- Eight in 10 Americans "highly likely" to wear masks in public tomorrow
- Those who do not wear masks less certain of asymptomatic spread
- Mask users less likely to feel negative reactions from friends or family
Editor's Note: The research below was conducted in partnership between Franklin Templeton and Gallup.
WASHINGTON, D.C. -- Despite ongoing debate over the politicization of face mask use, the vast majority of Americans -- 80% -- now say they would be highly likely to wear a mask tomorrow if they were out of their house and in an indoor space. Democrats are somewhat more likely than Republicans, 87% to 74%, to say they would be highly likely to wear a mask outside the home.
Bar graph: Eight in 10 Americans would be "highly likely" to wear masks tomorrow if out of the house and in an indoor space. 74% of Republicans, as well as 87% of Democrats and 78% of Independents would be "highly likely" to wear masks tomorrow if out of the house and in an indoor space.
Many mask-wearers likely feel they have little choice: 78% of Americans say their state or local government requires them to wear a mask in public. Among this group, 81% say they would be highly likely to wear a mask tomorrow if out of the house and in an indoor space. Even among those who do not live in states with such requirements, 78% say they would be highly likely to wear a mask.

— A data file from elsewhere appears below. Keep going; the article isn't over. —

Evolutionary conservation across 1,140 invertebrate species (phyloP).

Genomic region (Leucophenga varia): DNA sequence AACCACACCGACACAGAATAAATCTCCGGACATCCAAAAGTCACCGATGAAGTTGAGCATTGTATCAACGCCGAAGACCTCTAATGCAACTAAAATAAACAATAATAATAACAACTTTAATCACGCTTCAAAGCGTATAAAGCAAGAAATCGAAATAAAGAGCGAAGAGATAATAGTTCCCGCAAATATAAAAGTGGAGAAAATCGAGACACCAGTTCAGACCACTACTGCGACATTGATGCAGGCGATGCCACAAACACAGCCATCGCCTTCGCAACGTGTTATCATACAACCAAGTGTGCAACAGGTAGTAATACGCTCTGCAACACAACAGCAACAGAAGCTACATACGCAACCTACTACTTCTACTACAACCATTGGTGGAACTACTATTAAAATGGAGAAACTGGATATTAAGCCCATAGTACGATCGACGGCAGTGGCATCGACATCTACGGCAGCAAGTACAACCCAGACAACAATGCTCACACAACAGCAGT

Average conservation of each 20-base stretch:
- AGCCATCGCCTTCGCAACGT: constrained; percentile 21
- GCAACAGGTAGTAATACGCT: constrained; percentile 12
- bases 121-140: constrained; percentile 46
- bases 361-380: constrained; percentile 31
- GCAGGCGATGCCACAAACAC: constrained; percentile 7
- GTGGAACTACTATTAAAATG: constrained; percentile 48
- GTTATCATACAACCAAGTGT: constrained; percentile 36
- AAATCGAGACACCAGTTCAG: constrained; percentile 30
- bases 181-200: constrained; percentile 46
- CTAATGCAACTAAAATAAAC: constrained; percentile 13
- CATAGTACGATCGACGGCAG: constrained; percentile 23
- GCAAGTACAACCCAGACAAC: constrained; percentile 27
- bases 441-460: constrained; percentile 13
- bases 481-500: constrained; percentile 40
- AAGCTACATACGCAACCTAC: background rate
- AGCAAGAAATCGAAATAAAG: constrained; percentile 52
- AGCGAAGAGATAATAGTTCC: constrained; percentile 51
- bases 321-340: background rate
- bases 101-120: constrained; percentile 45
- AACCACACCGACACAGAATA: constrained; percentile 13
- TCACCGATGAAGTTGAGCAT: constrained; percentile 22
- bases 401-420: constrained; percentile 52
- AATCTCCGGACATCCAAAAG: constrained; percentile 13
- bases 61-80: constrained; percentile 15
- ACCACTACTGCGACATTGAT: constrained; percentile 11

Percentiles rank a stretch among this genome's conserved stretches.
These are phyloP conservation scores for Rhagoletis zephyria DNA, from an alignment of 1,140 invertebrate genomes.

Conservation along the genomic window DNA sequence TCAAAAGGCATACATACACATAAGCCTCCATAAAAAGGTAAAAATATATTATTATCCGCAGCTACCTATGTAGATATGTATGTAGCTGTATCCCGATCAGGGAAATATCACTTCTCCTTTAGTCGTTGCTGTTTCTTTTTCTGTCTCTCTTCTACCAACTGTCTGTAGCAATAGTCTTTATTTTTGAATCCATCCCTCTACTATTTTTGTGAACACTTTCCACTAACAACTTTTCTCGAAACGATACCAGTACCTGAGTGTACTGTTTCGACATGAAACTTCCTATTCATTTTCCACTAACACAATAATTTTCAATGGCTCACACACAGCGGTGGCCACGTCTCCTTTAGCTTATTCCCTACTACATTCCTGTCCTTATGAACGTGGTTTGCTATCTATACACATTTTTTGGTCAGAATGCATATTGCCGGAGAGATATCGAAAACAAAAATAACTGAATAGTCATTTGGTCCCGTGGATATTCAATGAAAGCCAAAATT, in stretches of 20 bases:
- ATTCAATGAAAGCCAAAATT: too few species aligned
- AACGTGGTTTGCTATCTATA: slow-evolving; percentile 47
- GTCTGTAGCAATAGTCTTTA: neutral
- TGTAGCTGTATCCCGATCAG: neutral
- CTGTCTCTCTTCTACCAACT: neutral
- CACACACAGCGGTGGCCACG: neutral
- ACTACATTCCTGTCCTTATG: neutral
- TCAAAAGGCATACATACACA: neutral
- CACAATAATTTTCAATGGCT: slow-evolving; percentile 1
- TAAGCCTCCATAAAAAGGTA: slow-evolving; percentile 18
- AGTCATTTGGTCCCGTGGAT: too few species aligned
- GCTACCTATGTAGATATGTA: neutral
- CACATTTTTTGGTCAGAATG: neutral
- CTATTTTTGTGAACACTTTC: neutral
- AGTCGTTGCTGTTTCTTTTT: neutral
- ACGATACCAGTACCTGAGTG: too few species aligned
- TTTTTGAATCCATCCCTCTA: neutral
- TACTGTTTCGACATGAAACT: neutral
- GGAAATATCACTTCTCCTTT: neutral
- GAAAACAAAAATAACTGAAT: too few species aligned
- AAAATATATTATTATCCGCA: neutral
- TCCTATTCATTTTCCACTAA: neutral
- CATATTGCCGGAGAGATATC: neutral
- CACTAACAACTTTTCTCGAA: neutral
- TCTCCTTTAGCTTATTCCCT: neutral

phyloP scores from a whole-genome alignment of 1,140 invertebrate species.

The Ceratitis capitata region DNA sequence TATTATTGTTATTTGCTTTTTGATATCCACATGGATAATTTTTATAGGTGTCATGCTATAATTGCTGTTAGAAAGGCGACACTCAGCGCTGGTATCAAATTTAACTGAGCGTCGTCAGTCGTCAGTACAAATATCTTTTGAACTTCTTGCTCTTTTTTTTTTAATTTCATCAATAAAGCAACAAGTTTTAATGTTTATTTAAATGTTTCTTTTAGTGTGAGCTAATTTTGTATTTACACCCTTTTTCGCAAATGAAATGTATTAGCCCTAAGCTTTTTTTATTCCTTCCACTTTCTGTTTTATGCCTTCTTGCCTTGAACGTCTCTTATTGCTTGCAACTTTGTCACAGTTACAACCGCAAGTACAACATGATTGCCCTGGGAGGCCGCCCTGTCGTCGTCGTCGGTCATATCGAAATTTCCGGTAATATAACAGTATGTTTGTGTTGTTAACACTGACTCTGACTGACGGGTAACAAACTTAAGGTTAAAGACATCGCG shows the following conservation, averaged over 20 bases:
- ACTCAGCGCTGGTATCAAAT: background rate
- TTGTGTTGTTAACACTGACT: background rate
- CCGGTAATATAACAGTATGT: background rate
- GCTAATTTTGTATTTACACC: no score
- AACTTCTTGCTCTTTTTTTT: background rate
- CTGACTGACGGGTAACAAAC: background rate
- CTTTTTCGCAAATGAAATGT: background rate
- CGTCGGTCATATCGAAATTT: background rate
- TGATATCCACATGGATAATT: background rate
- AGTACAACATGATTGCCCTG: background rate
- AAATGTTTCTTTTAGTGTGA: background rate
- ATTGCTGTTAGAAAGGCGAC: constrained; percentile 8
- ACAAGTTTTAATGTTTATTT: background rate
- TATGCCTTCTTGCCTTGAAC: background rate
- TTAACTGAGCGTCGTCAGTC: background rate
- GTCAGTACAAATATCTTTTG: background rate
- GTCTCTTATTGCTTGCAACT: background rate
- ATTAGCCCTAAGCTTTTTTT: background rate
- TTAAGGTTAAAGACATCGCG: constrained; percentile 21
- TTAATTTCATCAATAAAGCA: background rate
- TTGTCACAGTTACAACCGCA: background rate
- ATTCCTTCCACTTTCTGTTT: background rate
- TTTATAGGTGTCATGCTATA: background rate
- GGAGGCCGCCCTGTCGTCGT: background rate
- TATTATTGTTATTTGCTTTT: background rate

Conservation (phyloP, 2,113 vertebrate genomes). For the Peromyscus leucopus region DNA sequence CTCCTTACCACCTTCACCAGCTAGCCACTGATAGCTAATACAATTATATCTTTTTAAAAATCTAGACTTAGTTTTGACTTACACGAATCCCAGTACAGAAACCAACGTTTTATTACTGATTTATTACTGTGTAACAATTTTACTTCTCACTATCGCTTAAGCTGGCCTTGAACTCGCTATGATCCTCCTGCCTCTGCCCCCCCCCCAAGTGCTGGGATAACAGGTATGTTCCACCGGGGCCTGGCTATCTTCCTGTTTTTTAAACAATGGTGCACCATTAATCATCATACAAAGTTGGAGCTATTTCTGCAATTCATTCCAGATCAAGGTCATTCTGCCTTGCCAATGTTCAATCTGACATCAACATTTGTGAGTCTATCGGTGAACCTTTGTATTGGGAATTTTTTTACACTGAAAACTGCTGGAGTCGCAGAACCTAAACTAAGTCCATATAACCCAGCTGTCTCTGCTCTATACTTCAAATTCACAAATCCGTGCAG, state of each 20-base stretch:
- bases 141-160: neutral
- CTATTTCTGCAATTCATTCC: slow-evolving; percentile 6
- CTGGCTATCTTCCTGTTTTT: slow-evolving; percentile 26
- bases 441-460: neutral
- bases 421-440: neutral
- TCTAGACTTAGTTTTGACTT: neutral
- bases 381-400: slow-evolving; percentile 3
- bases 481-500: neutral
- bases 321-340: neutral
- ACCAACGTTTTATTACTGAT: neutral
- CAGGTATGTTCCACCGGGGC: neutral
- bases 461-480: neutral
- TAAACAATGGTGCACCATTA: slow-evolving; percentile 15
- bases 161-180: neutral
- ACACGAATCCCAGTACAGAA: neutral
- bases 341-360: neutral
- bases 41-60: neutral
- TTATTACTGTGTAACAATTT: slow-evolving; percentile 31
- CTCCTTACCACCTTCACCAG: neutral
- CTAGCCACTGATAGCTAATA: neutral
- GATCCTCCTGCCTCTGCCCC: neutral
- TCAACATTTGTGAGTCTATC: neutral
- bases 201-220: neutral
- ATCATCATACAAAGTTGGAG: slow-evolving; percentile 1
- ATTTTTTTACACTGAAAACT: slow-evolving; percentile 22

Mask use does vary by age, but it is prevalent even among the youngest adults. Among Americans age 18 to 24, 63% say they would be highly likely to wear a mask tomorrow if outside their house and in an indoor space, while 24% say they would be somewhat likely to do so.
These results are based on more than 5,017 web-based surveys completed September 4-13 as part of the Franklin Templeton-Gallup Economics of Recovery Study. This study is conducted via an opt-in web panel. The sample has been adjusted statistically to ensure it represents key subgroups in their proper proportions of the U.S. adult population.
Americans Who Wear Masks in Public Less Likely to Have Misperceptions
More than any demographic, attitudinal or behavioral variable analyzed in the survey, Americans' demonstrated understanding of the coronavirus is predictive of mask use -- a key insight for public health officials. Most directly relevant to their likelihood to take precautionary measures is Americans' awareness that COVID-19 can be spread by people who are infected but show no symptoms. Overall, 69% of Americans say this is "definitely true," while 25% say it is "probably true," and 6% say it is probably or definitely false.